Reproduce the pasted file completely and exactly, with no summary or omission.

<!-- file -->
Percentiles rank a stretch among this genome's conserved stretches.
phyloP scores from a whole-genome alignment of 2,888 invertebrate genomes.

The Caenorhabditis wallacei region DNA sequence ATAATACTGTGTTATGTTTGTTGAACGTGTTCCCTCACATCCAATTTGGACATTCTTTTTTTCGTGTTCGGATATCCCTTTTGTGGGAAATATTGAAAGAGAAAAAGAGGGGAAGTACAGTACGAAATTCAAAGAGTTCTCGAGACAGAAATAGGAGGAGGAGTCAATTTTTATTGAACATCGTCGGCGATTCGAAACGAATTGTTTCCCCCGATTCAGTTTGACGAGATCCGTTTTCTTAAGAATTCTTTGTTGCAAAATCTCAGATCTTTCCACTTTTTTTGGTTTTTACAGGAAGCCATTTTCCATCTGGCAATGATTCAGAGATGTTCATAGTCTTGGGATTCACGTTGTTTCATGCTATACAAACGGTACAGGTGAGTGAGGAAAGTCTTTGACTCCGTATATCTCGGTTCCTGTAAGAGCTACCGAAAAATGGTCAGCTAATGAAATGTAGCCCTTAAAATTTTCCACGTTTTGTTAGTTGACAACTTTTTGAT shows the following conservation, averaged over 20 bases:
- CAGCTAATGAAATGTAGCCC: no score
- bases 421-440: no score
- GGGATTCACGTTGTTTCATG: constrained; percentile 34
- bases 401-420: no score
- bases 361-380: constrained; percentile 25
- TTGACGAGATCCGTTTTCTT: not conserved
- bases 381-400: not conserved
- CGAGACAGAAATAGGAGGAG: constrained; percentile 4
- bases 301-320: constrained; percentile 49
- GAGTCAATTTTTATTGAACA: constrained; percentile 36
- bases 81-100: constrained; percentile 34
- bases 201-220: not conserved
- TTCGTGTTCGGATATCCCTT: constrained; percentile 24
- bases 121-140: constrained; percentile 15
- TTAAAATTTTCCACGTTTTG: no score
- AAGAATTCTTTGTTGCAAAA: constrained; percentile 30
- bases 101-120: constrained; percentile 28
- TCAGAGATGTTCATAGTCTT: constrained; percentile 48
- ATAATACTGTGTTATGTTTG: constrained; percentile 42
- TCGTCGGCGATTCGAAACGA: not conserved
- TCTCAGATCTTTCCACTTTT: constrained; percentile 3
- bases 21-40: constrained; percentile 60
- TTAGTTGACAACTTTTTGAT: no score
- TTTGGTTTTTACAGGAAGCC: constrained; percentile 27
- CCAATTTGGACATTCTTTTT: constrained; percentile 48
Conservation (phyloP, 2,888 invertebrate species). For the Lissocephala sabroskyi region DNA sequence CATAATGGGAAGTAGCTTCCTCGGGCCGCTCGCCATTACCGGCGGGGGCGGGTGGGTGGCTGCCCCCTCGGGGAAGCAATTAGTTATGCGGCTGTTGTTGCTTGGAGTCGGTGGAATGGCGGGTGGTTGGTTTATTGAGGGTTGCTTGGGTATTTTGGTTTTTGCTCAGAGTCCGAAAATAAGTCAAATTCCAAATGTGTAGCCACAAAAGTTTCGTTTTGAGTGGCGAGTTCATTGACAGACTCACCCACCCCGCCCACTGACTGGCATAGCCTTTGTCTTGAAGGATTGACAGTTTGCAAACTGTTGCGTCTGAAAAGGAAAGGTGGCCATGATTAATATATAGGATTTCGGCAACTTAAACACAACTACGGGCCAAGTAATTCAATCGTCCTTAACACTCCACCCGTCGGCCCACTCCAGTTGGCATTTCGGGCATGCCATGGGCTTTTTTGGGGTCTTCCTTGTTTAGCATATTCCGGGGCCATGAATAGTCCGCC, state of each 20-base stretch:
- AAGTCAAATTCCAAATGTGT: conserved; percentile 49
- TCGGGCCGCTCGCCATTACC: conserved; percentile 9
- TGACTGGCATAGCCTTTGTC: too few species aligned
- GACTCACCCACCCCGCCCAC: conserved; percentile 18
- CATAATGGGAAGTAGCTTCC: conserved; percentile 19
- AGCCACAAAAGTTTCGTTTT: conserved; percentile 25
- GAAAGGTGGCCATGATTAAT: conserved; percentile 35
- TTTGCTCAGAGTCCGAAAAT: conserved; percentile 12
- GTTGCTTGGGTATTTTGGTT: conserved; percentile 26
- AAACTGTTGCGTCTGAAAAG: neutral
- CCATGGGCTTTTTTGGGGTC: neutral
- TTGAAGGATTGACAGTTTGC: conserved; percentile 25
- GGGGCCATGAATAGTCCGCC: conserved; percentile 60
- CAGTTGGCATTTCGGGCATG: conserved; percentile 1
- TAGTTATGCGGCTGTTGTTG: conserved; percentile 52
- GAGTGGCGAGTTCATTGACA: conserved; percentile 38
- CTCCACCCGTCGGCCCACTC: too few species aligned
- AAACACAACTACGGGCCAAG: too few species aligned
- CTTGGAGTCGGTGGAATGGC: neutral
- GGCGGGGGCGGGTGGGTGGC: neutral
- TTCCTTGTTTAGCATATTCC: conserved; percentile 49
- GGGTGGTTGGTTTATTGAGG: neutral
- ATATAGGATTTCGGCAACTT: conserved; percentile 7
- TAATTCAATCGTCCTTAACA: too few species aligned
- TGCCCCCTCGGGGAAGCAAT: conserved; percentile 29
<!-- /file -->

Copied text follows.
Percentiles rank a stretch among this genome's conserved stretches.
phyloP scores from a whole-genome alignment of 2,888 invertebrate genomes.

The Caenorhabditis wallacei region DNA sequence ATAATACTGTGTTATGTTTGTTGAACGTGTTCCCTCACATCCAATTTGGACATTCTTTTTTTCGTGTTCGGATATCCCTTTTGTGGGAAATATTGAAAGAGAAAAAGAGGGGAAGTACAGTACGAAATTCAAAGAGTTCTCGAGACAGAAATAGGAGGAGGAGTCAATTTTTATTGAACATCGTCGGCGATTCGAAACGAATTGTTTCCCCCGATTCAGTTTGACGAGATCCGTTTTCTTAAGAATTCTTTGTTGCAAAATCTCAGATCTTTCCACTTTTTTTGGTTTTTACAGGAAGCCATTTTCCATCTGGCAATGATTCAGAGATGTTCATAGTCTTGGGATTCACGTTGTTTCATGCTATACAAACGGTACAGGTGAGTGAGGAAAGTCTTTGACTCCGTATATCTCGGTTCCTGTAAGAGCTACCGAAAAATGGTCAGCTAATGAAATGTAGCCCTTAAAATTTTCCACGTTTTGTTAGTTGACAACTTTTTGAT shows the following conservation, averaged over 20 bases:
- CAGCTAATGAAATGTAGCCC: no score
- bases 421-440: no score
- GGGATTCACGTTGTTTCATG: constrained; percentile 34
- bases 401-420: no score
- bases 361-380: constrained; percentile 25
- TTGACGAGATCCGTTTTCTT: not conserved
- bases 381-400: not conserved
- CGAGACAGAAATAGGAGGAG: constrained; percentile 4
- bases 301-320: constrained; percentile 49
- GAGTCAATTTTTATTGAACA: constrained; percentile 36
- bases 81-100: constrained; percentile 34
- bases 201-220: not conserved
- TTCGTGTTCGGATATCCCTT: constrained; percentile 24
- bases 121-140: constrained; percentile 15
- TTAAAATTTTCCACGTTTTG: no score
- AAGAATTCTTTGTTGCAAAA: constrained; percentile 30
- bases 101-120: constrained; percentile 28
- TCAGAGATGTTCATAGTCTT: constrained; percentile 48
- ATAATACTGTGTTATGTTTG: constrained; percentile 42
- TCGTCGGCGATTCGAAACGA: not conserved
- TCTCAGATCTTTCCACTTTT: constrained; percentile 3
- bases 21-40: constrained; percentile 60
- TTAGTTGACAACTTTTTGAT: no score
- TTTGGTTTTTACAGGAAGCC: constrained; percentile 27
- CCAATTTGGACATTCTTTTT: constrained; percentile 48
Conservation (phyloP, 2,888 invertebrate species). For the Lissocephala sabroskyi region DNA sequence CATAATGGGAAGTAGCTTCCTCGGGCCGCTCGCCATTACCGGCGGGGGCGGGTGGGTGGCTGCCCCCTCGGGGAAGCAATTAGTTATGCGGCTGTTGTTGCTTGGAGTCGGTGGAATGGCGGGTGGTTGGTTTATTGAGGGTTGCTTGGGTATTTTGGTTTTTGCTCAGAGTCCGAAAATAAGTCAAATTCCAAATGTGTAGCCACAAAAGTTTCGTTTTGAGTGGCGAGTTCATTGACAGACTCACCCACCCCGCCCACTGACTGGCATAGCCTTTGTCTTGAAGGATTGACAGTTTGCAAACTGTTGCGTCTGAAAAGGAAAGGTGGCCATGATTAATATATAGGATTTCGGCAACTTAAACACAACTACGGGCCAAGTAATTCAATCGTCCTTAACACTCCACCCGTCGGCCCACTCCAGTTGGCATTTCGGGCATGCCATGGGCTTTTTTGGGGTCTTCCTTGTTTAGCATATTCCGGGGCCATGAATAGTCCGCC, state of each 20-base stretch:
- AAGTCAAATTCCAAATGTGT: conserved; percentile 49
- TCGGGCCGCTCGCCATTACC: conserved; percentile 9
- TGACTGGCATAGCCTTTGTC: too few species aligned
- GACTCACCCACCCCGCCCAC: conserved; percentile 18
- CATAATGGGAAGTAGCTTCC: conserved; percentile 19
- AGCCACAAAAGTTTCGTTTT: conserved; percentile 25
- GAAAGGTGGCCATGATTAAT: conserved; percentile 35
- TTTGCTCAGAGTCCGAAAAT: conserved; percentile 12
- GTTGCTTGGGTATTTTGGTT: conserved; percentile 26
- AAACTGTTGCGTCTGAAAAG: neutral
- CCATGGGCTTTTTTGGGGTC: neutral
- TTGAAGGATTGACAGTTTGC: conserved; percentile 25
- GGGGCCATGAATAGTCCGCC: conserved; percentile 60
- CAGTTGGCATTTCGGGCATG: conserved; percentile 1
- TAGTTATGCGGCTGTTGTTG: conserved; percentile 52
- GAGTGGCGAGTTCATTGACA: conserved; percentile 38
- CTCCACCCGTCGGCCCACTC: too few species aligned
- AAACACAACTACGGGCCAAG: too few species aligned
- CTTGGAGTCGGTGGAATGGC: neutral
- GGCGGGGGCGGGTGGGTGGC: neutral
- TTCCTTGTTTAGCATATTCC: conserved; percentile 49
- GGGTGGTTGGTTTATTGAGG: neutral
- ATATAGGATTTCGGCAACTT: conserved; percentile 7
- TAATTCAATCGTCCTTAACA: too few species aligned
- TGCCCCCTCGGGGAAGCAAT: conserved; percentile 29